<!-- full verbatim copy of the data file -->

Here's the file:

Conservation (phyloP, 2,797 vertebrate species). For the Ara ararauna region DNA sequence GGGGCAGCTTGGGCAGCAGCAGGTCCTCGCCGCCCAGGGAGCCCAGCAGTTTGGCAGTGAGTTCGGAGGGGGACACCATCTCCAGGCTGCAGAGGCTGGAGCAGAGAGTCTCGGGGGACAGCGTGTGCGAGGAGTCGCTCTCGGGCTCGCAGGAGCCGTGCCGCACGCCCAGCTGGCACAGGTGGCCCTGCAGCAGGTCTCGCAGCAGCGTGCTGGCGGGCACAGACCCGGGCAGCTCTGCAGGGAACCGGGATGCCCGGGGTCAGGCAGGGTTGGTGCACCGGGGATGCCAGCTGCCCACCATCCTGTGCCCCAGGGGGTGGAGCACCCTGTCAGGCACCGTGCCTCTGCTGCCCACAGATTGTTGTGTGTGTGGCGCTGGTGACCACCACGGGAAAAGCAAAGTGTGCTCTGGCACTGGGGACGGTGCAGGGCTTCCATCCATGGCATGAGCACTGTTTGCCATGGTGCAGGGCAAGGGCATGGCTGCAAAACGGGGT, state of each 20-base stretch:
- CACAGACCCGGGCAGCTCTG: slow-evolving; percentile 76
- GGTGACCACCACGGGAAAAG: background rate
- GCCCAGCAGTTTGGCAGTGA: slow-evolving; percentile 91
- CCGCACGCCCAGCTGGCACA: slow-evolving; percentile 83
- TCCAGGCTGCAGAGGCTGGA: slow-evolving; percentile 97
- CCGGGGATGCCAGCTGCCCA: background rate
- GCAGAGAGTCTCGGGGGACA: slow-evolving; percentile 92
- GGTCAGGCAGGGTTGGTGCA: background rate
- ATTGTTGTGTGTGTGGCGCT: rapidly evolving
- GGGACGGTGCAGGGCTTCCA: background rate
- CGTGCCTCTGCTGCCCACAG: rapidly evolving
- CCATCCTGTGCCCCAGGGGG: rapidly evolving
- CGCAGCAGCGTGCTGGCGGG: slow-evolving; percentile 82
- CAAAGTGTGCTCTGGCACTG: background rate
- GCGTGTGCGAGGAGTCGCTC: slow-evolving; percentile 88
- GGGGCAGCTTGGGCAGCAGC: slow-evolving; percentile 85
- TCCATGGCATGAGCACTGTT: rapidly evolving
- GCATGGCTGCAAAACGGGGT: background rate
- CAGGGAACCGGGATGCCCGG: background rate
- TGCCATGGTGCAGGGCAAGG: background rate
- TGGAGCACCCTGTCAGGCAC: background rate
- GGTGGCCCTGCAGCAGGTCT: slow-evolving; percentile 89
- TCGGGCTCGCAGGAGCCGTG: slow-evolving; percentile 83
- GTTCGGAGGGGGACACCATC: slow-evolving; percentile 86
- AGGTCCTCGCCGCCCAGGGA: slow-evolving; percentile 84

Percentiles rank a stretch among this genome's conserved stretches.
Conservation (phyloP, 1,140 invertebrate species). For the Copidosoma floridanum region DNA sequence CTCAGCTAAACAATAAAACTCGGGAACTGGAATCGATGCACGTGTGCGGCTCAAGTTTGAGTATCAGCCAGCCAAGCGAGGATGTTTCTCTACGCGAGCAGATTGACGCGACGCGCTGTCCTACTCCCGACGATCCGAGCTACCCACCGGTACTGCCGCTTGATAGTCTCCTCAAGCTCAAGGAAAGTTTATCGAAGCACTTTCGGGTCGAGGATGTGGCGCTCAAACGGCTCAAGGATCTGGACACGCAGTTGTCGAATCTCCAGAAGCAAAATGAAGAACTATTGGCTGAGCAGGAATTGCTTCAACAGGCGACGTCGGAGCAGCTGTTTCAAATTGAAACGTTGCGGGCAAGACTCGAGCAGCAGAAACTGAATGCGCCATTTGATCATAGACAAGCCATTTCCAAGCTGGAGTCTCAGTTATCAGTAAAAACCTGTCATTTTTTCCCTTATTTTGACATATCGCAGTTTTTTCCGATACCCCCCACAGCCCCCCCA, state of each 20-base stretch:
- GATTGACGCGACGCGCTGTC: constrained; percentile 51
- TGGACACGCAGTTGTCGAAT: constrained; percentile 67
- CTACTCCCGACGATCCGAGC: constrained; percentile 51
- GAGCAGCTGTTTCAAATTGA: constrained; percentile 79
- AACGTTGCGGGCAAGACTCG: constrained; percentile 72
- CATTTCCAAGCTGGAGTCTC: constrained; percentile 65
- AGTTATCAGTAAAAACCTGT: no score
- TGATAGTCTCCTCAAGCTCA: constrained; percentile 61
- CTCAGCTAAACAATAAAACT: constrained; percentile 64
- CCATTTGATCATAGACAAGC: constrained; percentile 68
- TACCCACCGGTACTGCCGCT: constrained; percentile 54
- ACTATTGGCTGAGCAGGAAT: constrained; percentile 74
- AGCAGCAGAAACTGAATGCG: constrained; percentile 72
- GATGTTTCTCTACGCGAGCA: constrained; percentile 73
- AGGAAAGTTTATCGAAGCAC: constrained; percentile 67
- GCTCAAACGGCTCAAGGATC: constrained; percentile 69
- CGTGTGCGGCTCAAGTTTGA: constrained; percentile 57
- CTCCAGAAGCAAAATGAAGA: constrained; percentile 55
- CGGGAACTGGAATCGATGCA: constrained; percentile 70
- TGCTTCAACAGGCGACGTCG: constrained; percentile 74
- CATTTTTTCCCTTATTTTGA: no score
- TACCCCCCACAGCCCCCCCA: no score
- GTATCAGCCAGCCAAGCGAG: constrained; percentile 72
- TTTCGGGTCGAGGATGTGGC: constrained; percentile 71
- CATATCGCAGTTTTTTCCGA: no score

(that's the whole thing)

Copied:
Conservation (phyloP, 2,797 vertebrate species). For the Ara ararauna region DNA sequence GGGGCAGCTTGGGCAGCAGCAGGTCCTCGCCGCCCAGGGAGCCCAGCAGTTTGGCAGTGAGTTCGGAGGGGGACACCATCTCCAGGCTGCAGAGGCTGGAGCAGAGAGTCTCGGGGGACAGCGTGTGCGAGGAGTCGCTCTCGGGCTCGCAGGAGCCGTGCCGCACGCCCAGCTGGCACAGGTGGCCCTGCAGCAGGTCTCGCAGCAGCGTGCTGGCGGGCACAGACCCGGGCAGCTCTGCAGGGAACCGGGATGCCCGGGGTCAGGCAGGGTTGGTGCACCGGGGATGCCAGCTGCCCACCATCCTGTGCCCCAGGGGGTGGAGCACCCTGTCAGGCACCGTGCCTCTGCTGCCCACAGATTGTTGTGTGTGTGGCGCTGGTGACCACCACGGGAAAAGCAAAGTGTGCTCTGGCACTGGGGACGGTGCAGGGCTTCCATCCATGGCATGAGCACTGTTTGCCATGGTGCAGGGCAAGGGCATGGCTGCAAAACGGGGT, state of each 20-base stretch:
- CACAGACCCGGGCAGCTCTG: slow-evolving; percentile 76
- GGTGACCACCACGGGAAAAG: background rate
- GCCCAGCAGTTTGGCAGTGA: slow-evolving; percentile 91
- CCGCACGCCCAGCTGGCACA: slow-evolving; percentile 83
- TCCAGGCTGCAGAGGCTGGA: slow-evolving; percentile 97
- CCGGGGATGCCAGCTGCCCA: background rate
- GCAGAGAGTCTCGGGGGACA: slow-evolving; percentile 92
- GGTCAGGCAGGGTTGGTGCA: background rate
- ATTGTTGTGTGTGTGGCGCT: rapidly evolving
- GGGACGGTGCAGGGCTTCCA: background rate
- CGTGCCTCTGCTGCCCACAG: rapidly evolving
- CCATCCTGTGCCCCAGGGGG: rapidly evolving
- CGCAGCAGCGTGCTGGCGGG: slow-evolving; percentile 82
- CAAAGTGTGCTCTGGCACTG: background rate
- GCGTGTGCGAGGAGTCGCTC: slow-evolving; percentile 88
- GGGGCAGCTTGGGCAGCAGC: slow-evolving; percentile 85
- TCCATGGCATGAGCACTGTT: rapidly evolving
- GCATGGCTGCAAAACGGGGT: background rate
- CAGGGAACCGGGATGCCCGG: background rate
- TGCCATGGTGCAGGGCAAGG: background rate
- TGGAGCACCCTGTCAGGCAC: background rate
- GGTGGCCCTGCAGCAGGTCT: slow-evolving; percentile 89
- TCGGGCTCGCAGGAGCCGTG: slow-evolving; percentile 83
- GTTCGGAGGGGGACACCATC: slow-evolving; percentile 86
- AGGTCCTCGCCGCCCAGGGA: slow-evolving; percentile 84

Percentiles rank a stretch among this genome's conserved stretches.
Conservation (phyloP, 1,140 invertebrate species). For the Copidosoma floridanum region DNA sequence CTCAGCTAAACAATAAAACTCGGGAACTGGAATCGATGCACGTGTGCGGCTCAAGTTTGAGTATCAGCCAGCCAAGCGAGGATGTTTCTCTACGCGAGCAGATTGACGCGACGCGCTGTCCTACTCCCGACGATCCGAGCTACCCACCGGTACTGCCGCTTGATAGTCTCCTCAAGCTCAAGGAAAGTTTATCGAAGCACTTTCGGGTCGAGGATGTGGCGCTCAAACGGCTCAAGGATCTGGACACGCAGTTGTCGAATCTCCAGAAGCAAAATGAAGAACTATTGGCTGAGCAGGAATTGCTTCAACAGGCGACGTCGGAGCAGCTGTTTCAAATTGAAACGTTGCGGGCAAGACTCGAGCAGCAGAAACTGAATGCGCCATTTGATCATAGACAAGCCATTTCCAAGCTGGAGTCTCAGTTATCAGTAAAAACCTGTCATTTTTTCCCTTATTTTGACATATCGCAGTTTTTTCCGATACCCCCCACAGCCCCCCCA, state of each 20-base stretch:
- GATTGACGCGACGCGCTGTC: constrained; percentile 51
- TGGACACGCAGTTGTCGAAT: constrained; percentile 67
- CTACTCCCGACGATCCGAGC: constrained; percentile 51
- GAGCAGCTGTTTCAAATTGA: constrained; percentile 79
- AACGTTGCGGGCAAGACTCG: constrained; percentile 72
- CATTTCCAAGCTGGAGTCTC: constrained; percentile 65
- AGTTATCAGTAAAAACCTGT: no score
- TGATAGTCTCCTCAAGCTCA: constrained; percentile 61
- CTCAGCTAAACAATAAAACT: constrained; percentile 64
- CCATTTGATCATAGACAAGC: constrained; percentile 68
- TACCCACCGGTACTGCCGCT: constrained; percentile 54
- ACTATTGGCTGAGCAGGAAT: constrained; percentile 74
- AGCAGCAGAAACTGAATGCG: constrained; percentile 72
- GATGTTTCTCTACGCGAGCA: constrained; percentile 73
- AGGAAAGTTTATCGAAGCAC: constrained; percentile 67
- GCTCAAACGGCTCAAGGATC: constrained; percentile 69
- CGTGTGCGGCTCAAGTTTGA: constrained; percentile 57
- CTCCAGAAGCAAAATGAAGA: constrained; percentile 55
- CGGGAACTGGAATCGATGCA: constrained; percentile 70
- TGCTTCAACAGGCGACGTCG: constrained; percentile 74
- CATTTTTTCCCTTATTTTGA: no score
- TACCCCCCACAGCCCCCCCA: no score
- GTATCAGCCAGCCAAGCGAG: constrained; percentile 72
- TTTCGGGTCGAGGATGTGGC: constrained; percentile 71
- CATATCGCAGTTTTTTCCGA: no score